There was thus in Hasidism, out of its Lurianic and Sabbatian inheritance, a great consciousness of the reality of evil, which had to be exorcised by mystical or magical means. God Himself, to some extent, was helplessly in the grip of Evil, and needed the zaddik to break the spell. On this point, a well-known disagreement between Gershorn Scholem and Martin Buber about the temper of Hasidism is highly illuminating.2 Buber was convinced that Hasidism sees ultimate value in the world as it is, and that its endeavor is always to invest ordinary life with sanctity. Scholem, on the contrary, has argued that Hasidism is otherworldly in emphasis, and that its aim is to rescue every detail of ordinary life from its involvement in evil; ordinary life has value not because it is itself divine, but because it contains trapped within it “sparks” of the divine which require to be released. There is no question that Scholem is right. Buber’s ideal of “normal mysticism” is much more to be found in talmudic Judaism than in Hasidism. The cheerfulness of the Talmud is without strain, while that of Hasidism is a brave reaction to a desperate world.
In Nahman’s thought, these tendencies are brought to a high pitch of intensity. One often feels in reading his sayings and writings that he is more a Christian than a Jewish thinker. In Hasidism as a whole, the tendency to dualism is softened by the comfortable device of leaving the encounter with evil to the zaddik. There is a bargain, reminiscent of Roman Catholicism, between the zaddik and his flock, by which they can continue their ordinary lives in the assurance that the enemy is being taken care of. Nahman, however, was not interested in such bargains. He is unique among the zaddikim in his concern for the spiritual education of his followers, who were expected to pursue his own path. To this end, he developed the device of confession to him by his followers, from which the Bratslav Hasidim acquired the name of “viduiniks” (confessors). And he himself is a confessional writer and talker, laying bare his own spiritual and moral struggles with unexampled frankness, so that his followers cannot set a comforting gap between their own lives and his.
An example of Nahman’s entrenched dualism is his attitude to sex. Though he was naturally a sensual man, he made extraordinary efforts to rid himself of all sexual feeling. In the end, he declared that he had succeeded. He announced (as reported by Nathan), “Copulation is difficult for the true zaddik. Not only does he have no desire for it at all, but he experiences real suffering in the act, suffering such as the infant undergoes when he is circumcised.” Characteristically, Nahman goes on to say that this conquering of sex can be achieved by “every man.” There is here an extraordinary development from the sexual attitudes of the Talmud. The Zohar had raised the prestige of sex to an unprecedented level, by locating sexual activity in the Godhead itself; but this eventually had the effect of making religious sex such an awesome mystery that it became dissociated from actual sex. We see in the confessional writings of Joseph Caro (author of the Shulhan Arukh, but also a kabbalist) an intermediate pre-hasidic stage in which sexual activity has become a mystical act, fraught with danger if wrongly conducted. In Nahman, the full stance of sexual asceticism has been reached, in which God’s sexual activity is completely dissociated from human sexual feeling, which is evil (as in Christian interpretations of the Song of Songs). Yet even Nahman is prevented by the last residues of Jewish pro-sexual attitudes from becoming a celibate. Instead, he engages in sexual intercourse, but as a painful duty.3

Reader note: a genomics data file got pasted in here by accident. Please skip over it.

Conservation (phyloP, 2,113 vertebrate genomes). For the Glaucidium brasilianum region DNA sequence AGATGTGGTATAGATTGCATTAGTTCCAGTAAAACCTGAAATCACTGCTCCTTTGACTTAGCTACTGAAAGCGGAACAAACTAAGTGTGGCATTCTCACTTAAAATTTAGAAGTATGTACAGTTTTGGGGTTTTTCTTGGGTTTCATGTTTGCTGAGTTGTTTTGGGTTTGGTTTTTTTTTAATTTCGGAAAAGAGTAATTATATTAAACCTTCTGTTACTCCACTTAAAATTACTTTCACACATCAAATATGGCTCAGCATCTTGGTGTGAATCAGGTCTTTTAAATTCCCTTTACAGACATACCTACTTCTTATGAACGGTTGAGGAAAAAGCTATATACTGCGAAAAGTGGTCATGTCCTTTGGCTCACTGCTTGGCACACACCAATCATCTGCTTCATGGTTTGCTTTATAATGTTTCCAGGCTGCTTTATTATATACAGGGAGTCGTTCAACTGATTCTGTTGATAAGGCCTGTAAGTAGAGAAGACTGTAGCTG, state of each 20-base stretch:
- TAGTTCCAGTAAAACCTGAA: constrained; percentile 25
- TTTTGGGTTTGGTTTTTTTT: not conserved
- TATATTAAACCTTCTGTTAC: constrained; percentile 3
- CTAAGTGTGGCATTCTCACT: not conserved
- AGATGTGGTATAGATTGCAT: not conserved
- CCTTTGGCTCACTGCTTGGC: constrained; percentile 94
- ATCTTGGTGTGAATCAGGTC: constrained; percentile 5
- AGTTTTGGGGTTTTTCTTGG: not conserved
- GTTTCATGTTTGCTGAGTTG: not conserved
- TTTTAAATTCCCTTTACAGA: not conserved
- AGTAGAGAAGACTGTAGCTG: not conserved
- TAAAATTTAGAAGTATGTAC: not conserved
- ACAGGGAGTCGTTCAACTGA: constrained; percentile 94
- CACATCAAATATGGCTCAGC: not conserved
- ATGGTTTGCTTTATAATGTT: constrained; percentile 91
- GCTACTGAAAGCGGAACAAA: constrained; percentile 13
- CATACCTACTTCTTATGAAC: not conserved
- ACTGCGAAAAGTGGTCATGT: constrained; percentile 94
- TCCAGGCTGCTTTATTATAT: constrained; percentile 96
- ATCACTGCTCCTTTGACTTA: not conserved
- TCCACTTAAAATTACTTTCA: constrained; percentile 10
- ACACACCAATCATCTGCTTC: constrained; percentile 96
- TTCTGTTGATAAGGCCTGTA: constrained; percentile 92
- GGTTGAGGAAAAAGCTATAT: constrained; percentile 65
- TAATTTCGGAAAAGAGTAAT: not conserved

In order to justify their own doctrines and practices, including in the area of sex, the Hasidim—who never admitted any discontinuity between themselves and Talmud—sometimes had to resort to ingenious interpretations of talmudic passages, wrenching them out of their plain meaning. Green does not always seem aware that this distortion of meaning is going on. For example, when Nahman represents the rabbis as saying that “one should engage in sex as though forced by a demon,” he is relying on a hasidic interpretation of a passage about Rabbi Eliezer which, in the original context, refers rather to single-minded concentration on the sexual act. Again, when Nahman advises the study of anatomy as a way of making the female body seem repulsive, he is actually building on a midrashic legend about Adam that has no anti-sexual connotation. What Nahman made of the explicitly pro-sexual passages of the Talmud (for example, the description of the sexual zest of Rav, Berakhot 62a), it is hard to conjecture.